So You Think You Can Dance 2011: Tommy Franzen Lizzie Gough share experiences from first series


So You Think You Can Dance 2011 contestants might want to seek some advice from last year’s finalists, Tommy Franzén and Lizzie Gough ahead of the second series of the dance competition starting this weekend on BBC1.

So You Think You Can Dance 2011 contestants might want to seek some advice from last year’s finalists, Tommy Franzén and Lizzie Gough ahead of the second series of the dance competition starting this weekend on BBC1.

It will be exactly a month since the Got to Dance final, and for those not into sequins and ice skates, cultured couch critics will be wondering how they coped without without a show that celebrates a variety of dance styles.

While the audition episodes of the show broadcast, the 20 dancers who do eventually get chosen to face the public vote should do some research below and realise just how intense the So You Think You Can Dance experience really is, especially before reaching the final stages.

This interview with Tommy Franzén and Lizzie Gough was conducted last summer, ahead of their autumn tour of Blaze: The Street Dance Sensation. Presently both are working with ZooNation on the successor to Into the Hoods, Some Like It Hip Hop which was shown as an extract at Sadler’s Wells Sampled 2011.

The So You Think You Can Dance experience: Tommy and Lizzie

Both of you are professional dancers, what made you decide to go to the So You Think You Can Dance auditions?
Lizzie: It was more my friends that persuaded me to do it, I didn’t want to personally do it because I’m not into the whole reality TV thing. But my passion is dance and my friends said go to the audition and see how you go, and it  progressed and progressed. I was really shocked to get into the top 14, I didn’t expect that at all. To make it to the final was something else. I didn’t expect any of it.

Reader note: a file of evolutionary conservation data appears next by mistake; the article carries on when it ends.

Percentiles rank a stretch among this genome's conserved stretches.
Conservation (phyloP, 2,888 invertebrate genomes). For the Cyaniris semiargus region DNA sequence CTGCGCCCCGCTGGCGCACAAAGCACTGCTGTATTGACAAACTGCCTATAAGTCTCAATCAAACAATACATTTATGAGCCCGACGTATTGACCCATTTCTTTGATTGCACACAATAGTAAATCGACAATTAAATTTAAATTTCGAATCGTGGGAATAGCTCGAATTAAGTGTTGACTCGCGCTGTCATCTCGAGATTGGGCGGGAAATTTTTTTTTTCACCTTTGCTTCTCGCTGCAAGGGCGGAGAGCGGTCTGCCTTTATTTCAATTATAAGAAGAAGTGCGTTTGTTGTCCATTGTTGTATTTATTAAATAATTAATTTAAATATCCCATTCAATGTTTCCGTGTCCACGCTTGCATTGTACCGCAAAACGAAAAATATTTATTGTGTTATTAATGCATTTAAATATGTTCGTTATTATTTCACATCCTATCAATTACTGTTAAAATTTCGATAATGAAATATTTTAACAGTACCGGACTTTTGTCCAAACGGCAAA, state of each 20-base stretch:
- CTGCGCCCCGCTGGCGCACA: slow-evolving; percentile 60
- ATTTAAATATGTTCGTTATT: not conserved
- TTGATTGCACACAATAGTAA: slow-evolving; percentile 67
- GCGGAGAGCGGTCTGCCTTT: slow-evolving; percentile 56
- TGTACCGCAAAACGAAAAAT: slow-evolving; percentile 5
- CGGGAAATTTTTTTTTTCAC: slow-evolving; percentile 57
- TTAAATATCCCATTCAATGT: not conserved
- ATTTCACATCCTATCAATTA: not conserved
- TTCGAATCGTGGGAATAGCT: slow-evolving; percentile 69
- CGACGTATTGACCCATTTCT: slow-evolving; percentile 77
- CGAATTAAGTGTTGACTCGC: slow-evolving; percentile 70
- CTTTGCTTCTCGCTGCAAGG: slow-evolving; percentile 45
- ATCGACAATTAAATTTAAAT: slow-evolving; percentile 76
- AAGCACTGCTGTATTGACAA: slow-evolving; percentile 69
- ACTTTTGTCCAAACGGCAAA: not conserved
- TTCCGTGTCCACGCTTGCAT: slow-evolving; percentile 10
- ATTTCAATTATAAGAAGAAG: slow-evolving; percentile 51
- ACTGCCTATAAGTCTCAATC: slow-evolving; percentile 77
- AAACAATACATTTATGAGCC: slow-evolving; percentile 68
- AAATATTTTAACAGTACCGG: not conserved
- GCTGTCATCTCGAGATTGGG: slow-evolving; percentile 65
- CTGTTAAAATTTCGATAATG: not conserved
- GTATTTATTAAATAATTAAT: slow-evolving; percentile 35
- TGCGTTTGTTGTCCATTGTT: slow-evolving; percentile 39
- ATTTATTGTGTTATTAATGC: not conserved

Tommy: It’s kind of similar to me in a sense that I wasn’t interested in auditioning for it in the first place, but it was a friend who told me he reckoned I’d be good for it. I didn’t really know what it was because I’m not too into reality shows, like Lizzie, but when he told me what I had to be strong at, and it was about versatility, then I thought “hmm, maybe.” I didn’t want to compete either, because I concentrate on being versatile more than being specialised on one style, which most competitions are about. So I just changed my mind and thought I’d give it a go.

There are scores of talent shows on TV, were you at all concerned about going on TV in front of millions, or how that might reflect on your career in a bad way?
Lizzie: It did worry me, especially with the judges, they can easily give you bad comments that could ruin your career, and that was one thing I really didn’t want. But a part of me knew that I really wanted to do my best, and because I’m quite versatile I wanted to show that. In the industry I’m known as the hip hop dancer, and I wanted to show people that I can do everything. So yeah, I was very cautious about that. You have to be aware of what’s around you and I didn’t want to be known for my person, I wanted to be known as a dancer, and that’s what I feel like I achieved.
Tommy: Again, that’s one of the main reasons I wasn’t interested to audition in the first place because I was scared. I been working this many years to build up my career and reputation, and for a show to ruin it like that was quite a worry. At the same time, if the judges decided to say something about that, or the producers would edit my VTs to put me in a bad light, I still think it would take more to ruin what I – what we – built up, because the people in the industry know the real me anyway. It would just be the general public.